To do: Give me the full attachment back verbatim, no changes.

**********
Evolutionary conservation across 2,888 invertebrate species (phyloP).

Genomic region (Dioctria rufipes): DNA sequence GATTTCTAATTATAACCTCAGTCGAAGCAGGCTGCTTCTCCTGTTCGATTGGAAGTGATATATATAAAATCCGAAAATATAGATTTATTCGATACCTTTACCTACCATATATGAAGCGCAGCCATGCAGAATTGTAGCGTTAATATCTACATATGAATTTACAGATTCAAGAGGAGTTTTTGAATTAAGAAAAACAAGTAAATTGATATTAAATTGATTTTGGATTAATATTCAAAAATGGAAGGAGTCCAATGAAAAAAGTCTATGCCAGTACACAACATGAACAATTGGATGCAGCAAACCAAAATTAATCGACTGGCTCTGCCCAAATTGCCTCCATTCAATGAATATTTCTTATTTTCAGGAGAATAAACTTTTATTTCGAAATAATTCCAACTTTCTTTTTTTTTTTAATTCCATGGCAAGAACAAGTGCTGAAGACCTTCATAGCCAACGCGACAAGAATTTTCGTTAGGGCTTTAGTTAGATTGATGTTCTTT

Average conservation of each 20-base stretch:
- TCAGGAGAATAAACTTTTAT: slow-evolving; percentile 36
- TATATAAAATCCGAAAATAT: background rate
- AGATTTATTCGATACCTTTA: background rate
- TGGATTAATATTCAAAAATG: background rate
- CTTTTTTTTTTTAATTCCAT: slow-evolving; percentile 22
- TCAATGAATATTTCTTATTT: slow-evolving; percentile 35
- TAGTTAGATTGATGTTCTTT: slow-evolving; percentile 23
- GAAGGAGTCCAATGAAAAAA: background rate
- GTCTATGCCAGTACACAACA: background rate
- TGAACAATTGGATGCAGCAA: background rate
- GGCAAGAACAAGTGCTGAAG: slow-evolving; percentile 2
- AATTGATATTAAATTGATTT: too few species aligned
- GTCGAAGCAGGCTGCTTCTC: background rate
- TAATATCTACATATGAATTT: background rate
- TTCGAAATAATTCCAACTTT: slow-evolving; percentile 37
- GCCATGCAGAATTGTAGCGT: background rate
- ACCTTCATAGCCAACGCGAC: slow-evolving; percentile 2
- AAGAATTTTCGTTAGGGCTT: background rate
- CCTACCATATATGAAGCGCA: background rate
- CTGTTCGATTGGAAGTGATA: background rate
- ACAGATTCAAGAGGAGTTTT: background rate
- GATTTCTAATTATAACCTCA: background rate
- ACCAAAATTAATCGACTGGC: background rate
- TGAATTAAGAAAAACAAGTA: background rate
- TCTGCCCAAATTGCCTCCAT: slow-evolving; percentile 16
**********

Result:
Evolutionary conservation across 2,888 invertebrate species (phyloP).

Genomic region (Dioctria rufipes): DNA sequence GATTTCTAATTATAACCTCAGTCGAAGCAGGCTGCTTCTCCTGTTCGATTGGAAGTGATATATATAAAATCCGAAAATATAGATTTATTCGATACCTTTACCTACCATATATGAAGCGCAGCCATGCAGAATTGTAGCGTTAATATCTACATATGAATTTACAGATTCAAGAGGAGTTTTTGAATTAAGAAAAACAAGTAAATTGATATTAAATTGATTTTGGATTAATATTCAAAAATGGAAGGAGTCCAATGAAAAAAGTCTATGCCAGTACACAACATGAACAATTGGATGCAGCAAACCAAAATTAATCGACTGGCTCTGCCCAAATTGCCTCCATTCAATGAATATTTCTTATTTTCAGGAGAATAAACTTTTATTTCGAAATAATTCCAACTTTCTTTTTTTTTTTAATTCCATGGCAAGAACAAGTGCTGAAGACCTTCATAGCCAACGCGACAAGAATTTTCGTTAGGGCTTTAGTTAGATTGATGTTCTTT

Average conservation of each 20-base stretch:
- TCAGGAGAATAAACTTTTAT: slow-evolving; percentile 36
- TATATAAAATCCGAAAATAT: background rate
- AGATTTATTCGATACCTTTA: background rate
- TGGATTAATATTCAAAAATG: background rate
- CTTTTTTTTTTTAATTCCAT: slow-evolving; percentile 22
- TCAATGAATATTTCTTATTT: slow-evolving; percentile 35
- TAGTTAGATTGATGTTCTTT: slow-evolving; percentile 23
- GAAGGAGTCCAATGAAAAAA: background rate
- GTCTATGCCAGTACACAACA: background rate
- TGAACAATTGGATGCAGCAA: background rate
- GGCAAGAACAAGTGCTGAAG: slow-evolving; percentile 2
- AATTGATATTAAATTGATTT: too few species aligned
- GTCGAAGCAGGCTGCTTCTC: background rate
- TAATATCTACATATGAATTT: background rate
- TTCGAAATAATTCCAACTTT: slow-evolving; percentile 37
- GCCATGCAGAATTGTAGCGT: background rate
- ACCTTCATAGCCAACGCGAC: slow-evolving; percentile 2
- AAGAATTTTCGTTAGGGCTT: background rate
- CCTACCATATATGAAGCGCA: background rate
- CTGTTCGATTGGAAGTGATA: background rate
- ACAGATTCAAGAGGAGTTTT: background rate
- GATTTCTAATTATAACCTCA: background rate
- ACCAAAATTAATCGACTGGC: background rate
- TGAATTAAGAAAAACAAGTA: background rate
- TCTGCCCAAATTGCCTCCAT: slow-evolving; percentile 16